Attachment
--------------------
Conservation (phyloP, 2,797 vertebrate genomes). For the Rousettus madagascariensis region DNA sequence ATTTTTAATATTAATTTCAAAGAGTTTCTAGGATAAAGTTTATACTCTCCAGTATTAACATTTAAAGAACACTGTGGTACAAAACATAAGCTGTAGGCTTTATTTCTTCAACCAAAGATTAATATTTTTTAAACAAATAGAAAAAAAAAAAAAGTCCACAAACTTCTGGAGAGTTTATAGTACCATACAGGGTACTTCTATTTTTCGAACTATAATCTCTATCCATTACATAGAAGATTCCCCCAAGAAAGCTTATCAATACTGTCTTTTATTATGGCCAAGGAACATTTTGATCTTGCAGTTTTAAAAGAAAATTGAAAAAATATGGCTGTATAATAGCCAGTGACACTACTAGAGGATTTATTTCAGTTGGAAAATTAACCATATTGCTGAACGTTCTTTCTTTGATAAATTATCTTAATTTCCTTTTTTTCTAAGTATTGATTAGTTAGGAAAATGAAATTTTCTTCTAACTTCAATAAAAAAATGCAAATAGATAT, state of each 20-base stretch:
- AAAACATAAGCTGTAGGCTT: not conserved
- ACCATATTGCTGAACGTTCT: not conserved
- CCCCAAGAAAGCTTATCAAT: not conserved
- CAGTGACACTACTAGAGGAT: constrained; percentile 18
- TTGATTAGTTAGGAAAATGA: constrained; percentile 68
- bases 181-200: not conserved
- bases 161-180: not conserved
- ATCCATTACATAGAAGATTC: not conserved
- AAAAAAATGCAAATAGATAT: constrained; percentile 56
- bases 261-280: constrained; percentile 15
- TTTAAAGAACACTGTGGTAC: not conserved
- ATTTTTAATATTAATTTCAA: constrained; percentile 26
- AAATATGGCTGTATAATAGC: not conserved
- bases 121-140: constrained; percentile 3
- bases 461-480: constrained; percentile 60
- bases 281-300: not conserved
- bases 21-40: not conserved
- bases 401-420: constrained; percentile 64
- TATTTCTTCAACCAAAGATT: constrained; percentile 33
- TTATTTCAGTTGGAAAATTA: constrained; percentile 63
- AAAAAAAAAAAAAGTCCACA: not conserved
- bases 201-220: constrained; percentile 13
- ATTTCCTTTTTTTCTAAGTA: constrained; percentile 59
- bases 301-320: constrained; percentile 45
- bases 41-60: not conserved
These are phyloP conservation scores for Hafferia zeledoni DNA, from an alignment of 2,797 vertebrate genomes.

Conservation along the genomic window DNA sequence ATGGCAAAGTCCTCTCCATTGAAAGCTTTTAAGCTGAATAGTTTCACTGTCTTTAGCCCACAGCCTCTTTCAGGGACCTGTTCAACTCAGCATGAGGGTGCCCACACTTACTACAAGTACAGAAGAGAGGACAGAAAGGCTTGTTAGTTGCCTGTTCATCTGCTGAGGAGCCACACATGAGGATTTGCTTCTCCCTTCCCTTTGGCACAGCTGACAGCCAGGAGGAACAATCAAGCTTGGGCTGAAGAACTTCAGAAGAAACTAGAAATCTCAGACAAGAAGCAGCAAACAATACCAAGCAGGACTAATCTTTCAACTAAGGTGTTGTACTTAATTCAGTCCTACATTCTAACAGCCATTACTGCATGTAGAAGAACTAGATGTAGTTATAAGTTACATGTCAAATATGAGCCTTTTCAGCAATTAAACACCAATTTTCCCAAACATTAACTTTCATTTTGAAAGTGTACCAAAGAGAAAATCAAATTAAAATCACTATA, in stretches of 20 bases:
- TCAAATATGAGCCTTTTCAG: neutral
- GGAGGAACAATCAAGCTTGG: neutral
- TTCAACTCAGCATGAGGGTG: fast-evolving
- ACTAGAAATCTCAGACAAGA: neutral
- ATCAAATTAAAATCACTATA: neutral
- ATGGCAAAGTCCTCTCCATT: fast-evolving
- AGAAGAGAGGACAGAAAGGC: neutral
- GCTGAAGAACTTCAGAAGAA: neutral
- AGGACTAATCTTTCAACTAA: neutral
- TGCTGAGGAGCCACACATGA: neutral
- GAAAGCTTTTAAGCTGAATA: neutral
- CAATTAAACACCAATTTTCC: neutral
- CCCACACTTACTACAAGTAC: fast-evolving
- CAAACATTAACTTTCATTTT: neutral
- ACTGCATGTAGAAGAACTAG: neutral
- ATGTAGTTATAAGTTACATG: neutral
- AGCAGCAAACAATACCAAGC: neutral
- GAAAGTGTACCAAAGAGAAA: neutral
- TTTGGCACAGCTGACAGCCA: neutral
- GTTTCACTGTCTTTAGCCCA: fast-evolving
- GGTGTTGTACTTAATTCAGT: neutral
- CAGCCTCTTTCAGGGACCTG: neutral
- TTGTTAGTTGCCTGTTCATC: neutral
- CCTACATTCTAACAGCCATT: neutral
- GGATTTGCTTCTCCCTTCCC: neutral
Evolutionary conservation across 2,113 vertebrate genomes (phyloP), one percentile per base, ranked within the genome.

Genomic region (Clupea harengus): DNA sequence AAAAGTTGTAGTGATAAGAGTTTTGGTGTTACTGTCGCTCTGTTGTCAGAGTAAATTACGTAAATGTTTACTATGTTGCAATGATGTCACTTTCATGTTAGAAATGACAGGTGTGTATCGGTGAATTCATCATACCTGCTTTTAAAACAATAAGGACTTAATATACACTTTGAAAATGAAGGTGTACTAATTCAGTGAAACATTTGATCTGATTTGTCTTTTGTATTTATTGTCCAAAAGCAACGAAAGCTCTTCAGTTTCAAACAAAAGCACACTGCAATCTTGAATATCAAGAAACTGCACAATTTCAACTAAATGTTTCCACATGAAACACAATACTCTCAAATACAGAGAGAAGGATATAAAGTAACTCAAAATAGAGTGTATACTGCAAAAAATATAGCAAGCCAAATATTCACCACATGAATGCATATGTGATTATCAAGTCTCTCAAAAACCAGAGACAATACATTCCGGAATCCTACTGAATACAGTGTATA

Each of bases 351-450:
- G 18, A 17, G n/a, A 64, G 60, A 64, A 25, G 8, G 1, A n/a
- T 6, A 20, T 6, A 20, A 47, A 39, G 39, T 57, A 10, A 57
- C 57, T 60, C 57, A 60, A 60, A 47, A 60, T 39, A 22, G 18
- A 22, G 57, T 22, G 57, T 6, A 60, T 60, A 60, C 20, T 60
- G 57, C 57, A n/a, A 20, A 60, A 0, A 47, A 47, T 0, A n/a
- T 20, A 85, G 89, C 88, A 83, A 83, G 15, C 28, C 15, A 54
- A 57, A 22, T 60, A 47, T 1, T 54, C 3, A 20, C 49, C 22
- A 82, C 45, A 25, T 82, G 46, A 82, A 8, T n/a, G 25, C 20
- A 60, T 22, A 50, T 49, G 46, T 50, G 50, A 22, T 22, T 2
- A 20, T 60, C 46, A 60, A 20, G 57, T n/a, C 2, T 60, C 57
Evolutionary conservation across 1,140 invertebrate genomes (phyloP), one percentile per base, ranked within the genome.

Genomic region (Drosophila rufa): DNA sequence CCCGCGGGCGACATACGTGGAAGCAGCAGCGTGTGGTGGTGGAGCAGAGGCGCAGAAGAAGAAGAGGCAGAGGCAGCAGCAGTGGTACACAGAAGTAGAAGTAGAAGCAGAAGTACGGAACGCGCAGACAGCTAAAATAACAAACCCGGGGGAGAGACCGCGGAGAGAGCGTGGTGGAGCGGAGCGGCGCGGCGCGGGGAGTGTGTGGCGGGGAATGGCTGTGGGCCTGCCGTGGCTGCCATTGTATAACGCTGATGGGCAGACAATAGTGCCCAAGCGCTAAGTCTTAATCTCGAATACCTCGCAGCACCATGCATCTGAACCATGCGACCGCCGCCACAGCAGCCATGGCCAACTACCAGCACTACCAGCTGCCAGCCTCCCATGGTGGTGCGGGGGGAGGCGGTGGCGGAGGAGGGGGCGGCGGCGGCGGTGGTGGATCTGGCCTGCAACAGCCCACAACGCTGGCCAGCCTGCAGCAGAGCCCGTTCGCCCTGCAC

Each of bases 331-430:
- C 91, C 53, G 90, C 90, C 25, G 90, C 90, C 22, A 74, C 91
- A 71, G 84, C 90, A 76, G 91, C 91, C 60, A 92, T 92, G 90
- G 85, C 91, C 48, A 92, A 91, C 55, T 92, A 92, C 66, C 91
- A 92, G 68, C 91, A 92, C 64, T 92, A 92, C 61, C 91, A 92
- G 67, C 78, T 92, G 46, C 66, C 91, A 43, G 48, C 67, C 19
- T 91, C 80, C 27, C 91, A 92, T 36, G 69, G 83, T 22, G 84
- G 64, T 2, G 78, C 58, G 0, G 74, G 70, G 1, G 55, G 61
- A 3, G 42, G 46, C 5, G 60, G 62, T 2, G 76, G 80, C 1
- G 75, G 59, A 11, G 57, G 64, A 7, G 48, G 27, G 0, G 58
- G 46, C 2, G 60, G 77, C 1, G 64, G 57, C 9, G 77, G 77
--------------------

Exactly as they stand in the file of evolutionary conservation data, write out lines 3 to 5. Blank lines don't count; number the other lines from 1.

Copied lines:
- ACCATATTGCTGAACGTTCT: not conserved
- CCCCAAGAAAGCTTATCAAT: not conserved
- CAGTGACACTACTAGAGGAT: constrained; percentile 18